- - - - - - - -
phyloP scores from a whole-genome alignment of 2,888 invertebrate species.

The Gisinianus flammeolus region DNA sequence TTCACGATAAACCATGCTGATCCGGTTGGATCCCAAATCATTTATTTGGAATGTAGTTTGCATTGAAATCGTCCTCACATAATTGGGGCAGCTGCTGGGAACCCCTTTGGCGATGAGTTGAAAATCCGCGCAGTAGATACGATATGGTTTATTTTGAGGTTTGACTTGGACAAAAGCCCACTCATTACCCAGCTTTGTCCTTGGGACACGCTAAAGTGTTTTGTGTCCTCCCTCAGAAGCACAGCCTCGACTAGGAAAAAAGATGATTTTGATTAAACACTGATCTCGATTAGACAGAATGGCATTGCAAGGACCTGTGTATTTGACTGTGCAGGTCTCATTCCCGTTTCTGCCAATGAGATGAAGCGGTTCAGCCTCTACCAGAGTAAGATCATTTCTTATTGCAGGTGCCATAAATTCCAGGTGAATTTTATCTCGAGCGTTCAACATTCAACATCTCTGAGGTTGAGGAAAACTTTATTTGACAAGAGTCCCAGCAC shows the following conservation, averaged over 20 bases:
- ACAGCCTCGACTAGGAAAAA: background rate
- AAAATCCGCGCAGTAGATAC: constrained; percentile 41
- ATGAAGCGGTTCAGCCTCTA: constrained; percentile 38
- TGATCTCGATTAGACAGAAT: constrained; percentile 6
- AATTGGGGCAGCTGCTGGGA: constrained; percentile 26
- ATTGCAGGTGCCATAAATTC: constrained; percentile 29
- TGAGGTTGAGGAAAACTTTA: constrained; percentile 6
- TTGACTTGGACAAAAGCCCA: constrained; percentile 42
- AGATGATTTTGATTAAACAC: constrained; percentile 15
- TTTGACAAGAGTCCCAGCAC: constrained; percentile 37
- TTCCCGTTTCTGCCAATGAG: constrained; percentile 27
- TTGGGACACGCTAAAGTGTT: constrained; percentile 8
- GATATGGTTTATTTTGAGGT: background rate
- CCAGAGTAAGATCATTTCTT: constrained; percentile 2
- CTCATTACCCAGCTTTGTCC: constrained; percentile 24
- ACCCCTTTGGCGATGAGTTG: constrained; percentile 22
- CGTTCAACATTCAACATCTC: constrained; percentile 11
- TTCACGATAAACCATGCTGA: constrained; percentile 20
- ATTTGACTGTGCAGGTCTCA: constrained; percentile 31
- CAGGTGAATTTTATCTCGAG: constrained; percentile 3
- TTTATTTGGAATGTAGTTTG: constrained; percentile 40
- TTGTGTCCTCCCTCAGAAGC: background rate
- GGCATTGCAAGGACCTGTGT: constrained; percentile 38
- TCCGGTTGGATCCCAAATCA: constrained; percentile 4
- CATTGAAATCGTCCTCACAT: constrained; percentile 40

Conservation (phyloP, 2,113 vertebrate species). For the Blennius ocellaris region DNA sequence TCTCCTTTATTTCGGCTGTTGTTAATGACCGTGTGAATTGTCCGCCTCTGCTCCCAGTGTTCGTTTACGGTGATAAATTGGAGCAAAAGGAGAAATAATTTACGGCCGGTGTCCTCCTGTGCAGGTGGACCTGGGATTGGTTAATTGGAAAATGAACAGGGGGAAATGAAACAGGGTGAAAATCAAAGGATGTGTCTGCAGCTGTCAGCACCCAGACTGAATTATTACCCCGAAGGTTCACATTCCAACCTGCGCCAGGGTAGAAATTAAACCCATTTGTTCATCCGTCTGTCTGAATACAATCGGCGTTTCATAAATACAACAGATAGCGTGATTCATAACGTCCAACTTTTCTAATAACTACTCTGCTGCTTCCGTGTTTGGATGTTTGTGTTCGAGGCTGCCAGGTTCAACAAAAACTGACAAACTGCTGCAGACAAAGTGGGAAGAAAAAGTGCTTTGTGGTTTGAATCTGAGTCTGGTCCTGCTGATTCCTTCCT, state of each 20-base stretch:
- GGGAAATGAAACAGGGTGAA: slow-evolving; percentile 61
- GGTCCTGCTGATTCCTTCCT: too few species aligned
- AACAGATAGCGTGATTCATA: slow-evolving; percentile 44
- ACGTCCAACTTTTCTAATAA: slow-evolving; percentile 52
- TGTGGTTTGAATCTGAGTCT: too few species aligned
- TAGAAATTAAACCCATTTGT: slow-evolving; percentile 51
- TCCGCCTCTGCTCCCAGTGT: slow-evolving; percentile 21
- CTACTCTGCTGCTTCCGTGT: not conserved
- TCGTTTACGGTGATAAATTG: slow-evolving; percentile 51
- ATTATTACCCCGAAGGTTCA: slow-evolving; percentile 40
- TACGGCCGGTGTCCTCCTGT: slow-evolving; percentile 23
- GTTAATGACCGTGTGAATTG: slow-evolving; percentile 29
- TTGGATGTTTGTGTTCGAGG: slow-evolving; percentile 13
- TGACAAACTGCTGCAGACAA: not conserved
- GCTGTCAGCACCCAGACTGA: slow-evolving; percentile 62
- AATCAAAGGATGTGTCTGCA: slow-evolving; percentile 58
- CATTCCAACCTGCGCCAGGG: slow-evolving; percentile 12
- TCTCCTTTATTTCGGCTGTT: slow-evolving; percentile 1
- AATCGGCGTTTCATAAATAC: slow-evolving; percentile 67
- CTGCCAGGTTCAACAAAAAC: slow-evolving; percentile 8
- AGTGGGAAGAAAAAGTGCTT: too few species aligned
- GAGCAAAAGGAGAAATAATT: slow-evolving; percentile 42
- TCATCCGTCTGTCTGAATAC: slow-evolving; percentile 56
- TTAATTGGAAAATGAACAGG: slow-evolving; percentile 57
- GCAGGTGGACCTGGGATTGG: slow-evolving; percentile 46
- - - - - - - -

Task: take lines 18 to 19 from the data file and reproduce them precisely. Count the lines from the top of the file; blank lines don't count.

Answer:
- ACCCCTTTGGCGATGAGTTG: constrained; percentile 22
- CGTTCAACATTCAACATCTC: constrained; percentile 11